Fiscal consolidation and reforms: Substitutes, not complements
Coen Teulings 13 September 2012
Many OECD countries suffer from high sovereign debts. Sooner or later, this problem must be addressed. Many argue that this will require some form of fiscal retrenchment or institutional reform or a combination of the two. This column argues that the two are not complements as many suggest – they are instead substitutes.
Many OECD countries suffer from high sovereign debts. Sooner or later, this problem must be addressed. That will require some form of fiscal retrenchment.
Quite often the fiscal problems are due to market rigidities, barriers to entry, and distortive tax systems. A programme of reform must therefore include both fiscal consolidation and institutional reform to enhance future growth. Growth and the larger tax base that goes with it provides the best prospect for solving the fiscal problems.
Macroeconomic policy Taxation
Institutional reform, fiscal crises, Fiscal retrenchment, austerity
Fiscal adjustments and the recession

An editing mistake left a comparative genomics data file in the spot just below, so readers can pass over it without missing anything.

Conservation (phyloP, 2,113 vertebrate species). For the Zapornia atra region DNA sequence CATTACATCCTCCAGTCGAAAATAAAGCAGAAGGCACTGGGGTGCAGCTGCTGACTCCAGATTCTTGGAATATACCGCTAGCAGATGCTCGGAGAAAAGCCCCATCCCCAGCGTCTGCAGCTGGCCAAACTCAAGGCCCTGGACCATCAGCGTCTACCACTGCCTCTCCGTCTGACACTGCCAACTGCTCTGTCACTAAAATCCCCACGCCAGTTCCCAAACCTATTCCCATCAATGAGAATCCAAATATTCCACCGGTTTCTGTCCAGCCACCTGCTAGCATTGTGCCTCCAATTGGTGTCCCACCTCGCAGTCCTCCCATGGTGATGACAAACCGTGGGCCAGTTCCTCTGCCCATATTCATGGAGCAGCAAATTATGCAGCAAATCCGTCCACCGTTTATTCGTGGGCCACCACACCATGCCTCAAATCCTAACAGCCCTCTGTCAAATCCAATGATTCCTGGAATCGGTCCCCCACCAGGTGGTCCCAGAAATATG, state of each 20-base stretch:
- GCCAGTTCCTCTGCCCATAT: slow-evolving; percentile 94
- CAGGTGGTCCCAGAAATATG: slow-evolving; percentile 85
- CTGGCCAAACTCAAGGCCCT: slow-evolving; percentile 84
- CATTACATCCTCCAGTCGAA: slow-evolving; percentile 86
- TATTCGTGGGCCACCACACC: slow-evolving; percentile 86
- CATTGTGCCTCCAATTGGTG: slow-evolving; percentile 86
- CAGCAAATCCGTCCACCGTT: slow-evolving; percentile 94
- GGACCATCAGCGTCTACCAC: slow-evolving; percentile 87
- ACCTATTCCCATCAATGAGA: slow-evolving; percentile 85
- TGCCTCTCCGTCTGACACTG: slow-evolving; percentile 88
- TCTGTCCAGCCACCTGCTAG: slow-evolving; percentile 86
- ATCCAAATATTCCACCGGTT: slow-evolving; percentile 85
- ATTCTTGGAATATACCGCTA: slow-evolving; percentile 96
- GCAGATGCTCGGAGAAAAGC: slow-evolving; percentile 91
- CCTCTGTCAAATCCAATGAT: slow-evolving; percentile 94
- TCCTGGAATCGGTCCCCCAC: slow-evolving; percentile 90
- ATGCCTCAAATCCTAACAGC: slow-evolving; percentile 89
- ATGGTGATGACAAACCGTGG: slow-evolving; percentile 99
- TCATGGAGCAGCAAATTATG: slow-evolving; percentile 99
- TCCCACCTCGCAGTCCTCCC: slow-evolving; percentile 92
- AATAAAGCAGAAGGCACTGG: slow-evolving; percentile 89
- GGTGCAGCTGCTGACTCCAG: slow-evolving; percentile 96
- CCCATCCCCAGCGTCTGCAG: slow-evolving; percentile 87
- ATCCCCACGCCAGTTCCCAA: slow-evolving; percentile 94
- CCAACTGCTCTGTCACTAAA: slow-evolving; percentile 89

Alberto Alesina 12 November 2010
Many nations are in the middle of painful fiscal retrenchments. This column presents recent research on the impacts of these policies. It argues that spending cuts are less recessionary than tax increases when deficits are reduced and responds to criticisms of these findings in the recent IMF World Economic Outlook.
Many European countries are engaged in large fiscal adjustments. The standard Keynesian view is that these adjustments will cause deep recessions especially if they occur on the spending side (see for example Krugman 2010). A lively literature initiated by a paper by Giavazzi and Pagano (1990) has uncovered “non-Keynesian” effects of large fiscal adjustments. The latest instalment of this line of research is a paper that I co-authored with Silvia Ardagna (Alesina and Ardagna 2010).
Fiscal crisis, budget cuts, Fiscal retrenchment